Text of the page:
Proposed amendments to a law on religion in Armenia are stoking an intense debate over religious freedom and church-state relations. Some critics contend that the wording of the draft law provides a basis for persecution of political dissenters and religious minorities. Others warn of a looming theocracy. But the amendments' sponsor, a member of the governing Republican Party of Armenia, denies any nefarious intent.
Under the proposed amendments to the Law on Freedom of Conscience and Religious Organizations, people who proselytize without official permission would be subject to criminal penalties. Specifically, those who use "physical, moral or psychological pressure" or offer "material support" to encourage others to join religious organizations would face a year-long prison term, or a fine equal to 500 minimum salaries, about 15 million dram or $50,000. The law would apply to individuals "persecuting a person at home, the office, vacation areas, or other places, by phone or by other means."
The amendments would also increase from 200 to 500 the number of members a religious organization must have to be registered officially. In addition, the legislative changes would enable representatives of the Armenian Apostolic Church, Armenia's predominant faith, to work with the government "in cases specified by law."
A vote on the amendments, originally scheduled for February 23, has been postponed "because there are many suggestions that need to be discussed and included in the law," amendments author Armen Ashotian, a Republican Party MP, told EurasiaNet.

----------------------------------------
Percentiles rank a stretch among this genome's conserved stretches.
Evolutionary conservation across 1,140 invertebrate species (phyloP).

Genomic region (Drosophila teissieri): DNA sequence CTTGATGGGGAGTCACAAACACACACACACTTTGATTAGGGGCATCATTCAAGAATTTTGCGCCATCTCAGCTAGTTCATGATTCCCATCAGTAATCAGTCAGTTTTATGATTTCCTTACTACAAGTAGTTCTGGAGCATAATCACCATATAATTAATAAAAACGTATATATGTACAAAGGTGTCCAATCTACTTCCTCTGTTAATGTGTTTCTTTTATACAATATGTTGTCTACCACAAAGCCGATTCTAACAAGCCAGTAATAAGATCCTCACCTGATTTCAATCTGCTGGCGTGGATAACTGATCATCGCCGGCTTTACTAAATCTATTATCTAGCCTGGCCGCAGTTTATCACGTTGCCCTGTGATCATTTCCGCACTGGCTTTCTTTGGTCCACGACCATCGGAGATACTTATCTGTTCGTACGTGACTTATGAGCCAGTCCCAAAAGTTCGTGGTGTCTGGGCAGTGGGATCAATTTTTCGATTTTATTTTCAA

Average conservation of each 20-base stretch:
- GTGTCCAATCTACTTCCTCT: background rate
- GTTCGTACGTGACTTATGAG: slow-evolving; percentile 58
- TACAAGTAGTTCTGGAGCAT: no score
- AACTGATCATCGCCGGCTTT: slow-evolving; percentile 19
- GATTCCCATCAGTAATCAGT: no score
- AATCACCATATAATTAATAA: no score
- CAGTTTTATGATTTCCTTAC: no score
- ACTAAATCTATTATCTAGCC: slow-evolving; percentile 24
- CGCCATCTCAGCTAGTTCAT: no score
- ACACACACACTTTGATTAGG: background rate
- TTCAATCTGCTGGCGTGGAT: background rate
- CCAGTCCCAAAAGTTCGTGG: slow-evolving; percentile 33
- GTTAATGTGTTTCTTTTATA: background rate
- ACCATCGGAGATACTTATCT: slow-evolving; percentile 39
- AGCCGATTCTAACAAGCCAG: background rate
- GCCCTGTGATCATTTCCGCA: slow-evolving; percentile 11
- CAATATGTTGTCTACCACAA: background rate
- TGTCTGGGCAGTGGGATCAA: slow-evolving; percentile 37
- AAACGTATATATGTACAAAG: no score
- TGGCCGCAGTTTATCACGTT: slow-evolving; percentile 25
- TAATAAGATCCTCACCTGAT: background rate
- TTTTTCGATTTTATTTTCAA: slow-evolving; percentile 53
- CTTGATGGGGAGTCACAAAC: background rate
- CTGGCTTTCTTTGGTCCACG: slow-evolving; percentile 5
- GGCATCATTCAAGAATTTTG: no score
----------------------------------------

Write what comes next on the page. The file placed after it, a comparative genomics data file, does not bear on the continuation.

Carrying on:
Annoyance with the door-to-door work of missionaries appears to have prompted the proposed changes.
"We remember being stopped in the streets or having someone obstinately knocking on our doors and persuading us of the rightness of the doctrine they propose almost every day," said Ashotian. "It is not seen as a hunt for human souls if it happens just once, but the law establishes the right to take the visitor to court if such practices repeat themselves."
The practice "needs to be regulated," argued Ashotian, who claimed that religious conversions regularly prompt suicides in Armenia. A police spokesperson could not confirm the claim.
The restrictions will not affect religious organizations that represent Armenia's ethnic minorities, such as Yazidis, Jews, Russians, Ukrainians and Assyrians, or Catholic Armenians.
There are 64 officially registered religious organizations in Armenia, including some Christian denominations that place a heavy emphasis on missionary work, such as The Church of Jesus Christ of Latter-Day Saints, Jehovah's Witnesses, and the Seventh-Day Adventist Church. No current official records exist for the number of members.
The amendments' lack of a clear definition for "moral or psychological pressure" and offers of "material support" prompt some opponents of the bill to fear that the changes, if passed, could serve as a tool of repression. "Today, when the political situation is so tense, the law may be used to punish those politically active people who are members of religious organizations [other than the Armenian Apostolic Church]," commented Avetik Ishkhanian, chairman of the Helsinki Civil Assembly, a human rights organization.